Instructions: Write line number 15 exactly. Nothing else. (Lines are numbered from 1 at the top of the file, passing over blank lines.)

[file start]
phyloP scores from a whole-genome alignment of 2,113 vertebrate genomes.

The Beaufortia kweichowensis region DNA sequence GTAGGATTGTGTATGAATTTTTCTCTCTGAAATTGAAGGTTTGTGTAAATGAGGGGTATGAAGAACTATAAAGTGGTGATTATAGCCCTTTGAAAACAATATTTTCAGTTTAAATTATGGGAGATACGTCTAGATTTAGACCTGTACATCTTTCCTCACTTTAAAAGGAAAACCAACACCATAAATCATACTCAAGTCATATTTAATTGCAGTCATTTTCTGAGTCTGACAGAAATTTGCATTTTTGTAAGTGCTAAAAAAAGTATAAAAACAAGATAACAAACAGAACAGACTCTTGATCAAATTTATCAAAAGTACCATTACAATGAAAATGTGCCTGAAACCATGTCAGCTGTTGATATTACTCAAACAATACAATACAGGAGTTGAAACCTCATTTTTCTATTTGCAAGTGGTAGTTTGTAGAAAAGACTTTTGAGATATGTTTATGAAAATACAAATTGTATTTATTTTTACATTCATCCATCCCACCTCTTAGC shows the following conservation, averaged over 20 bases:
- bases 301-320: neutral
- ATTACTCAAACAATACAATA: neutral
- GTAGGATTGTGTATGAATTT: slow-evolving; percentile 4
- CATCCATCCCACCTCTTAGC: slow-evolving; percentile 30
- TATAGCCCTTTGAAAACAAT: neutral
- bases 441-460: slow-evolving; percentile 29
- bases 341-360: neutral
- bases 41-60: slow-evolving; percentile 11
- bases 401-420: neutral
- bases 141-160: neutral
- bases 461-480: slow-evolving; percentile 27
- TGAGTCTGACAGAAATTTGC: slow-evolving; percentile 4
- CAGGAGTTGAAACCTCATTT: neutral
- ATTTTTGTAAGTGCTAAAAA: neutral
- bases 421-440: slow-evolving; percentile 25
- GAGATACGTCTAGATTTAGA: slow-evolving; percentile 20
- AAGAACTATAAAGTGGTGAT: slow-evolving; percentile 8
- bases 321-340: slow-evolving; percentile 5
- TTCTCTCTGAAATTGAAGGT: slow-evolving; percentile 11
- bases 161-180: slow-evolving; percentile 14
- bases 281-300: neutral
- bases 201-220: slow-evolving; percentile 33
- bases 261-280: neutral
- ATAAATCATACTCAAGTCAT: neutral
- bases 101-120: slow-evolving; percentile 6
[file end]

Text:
- CAGGAGTTGAAACCTCATTT: neutral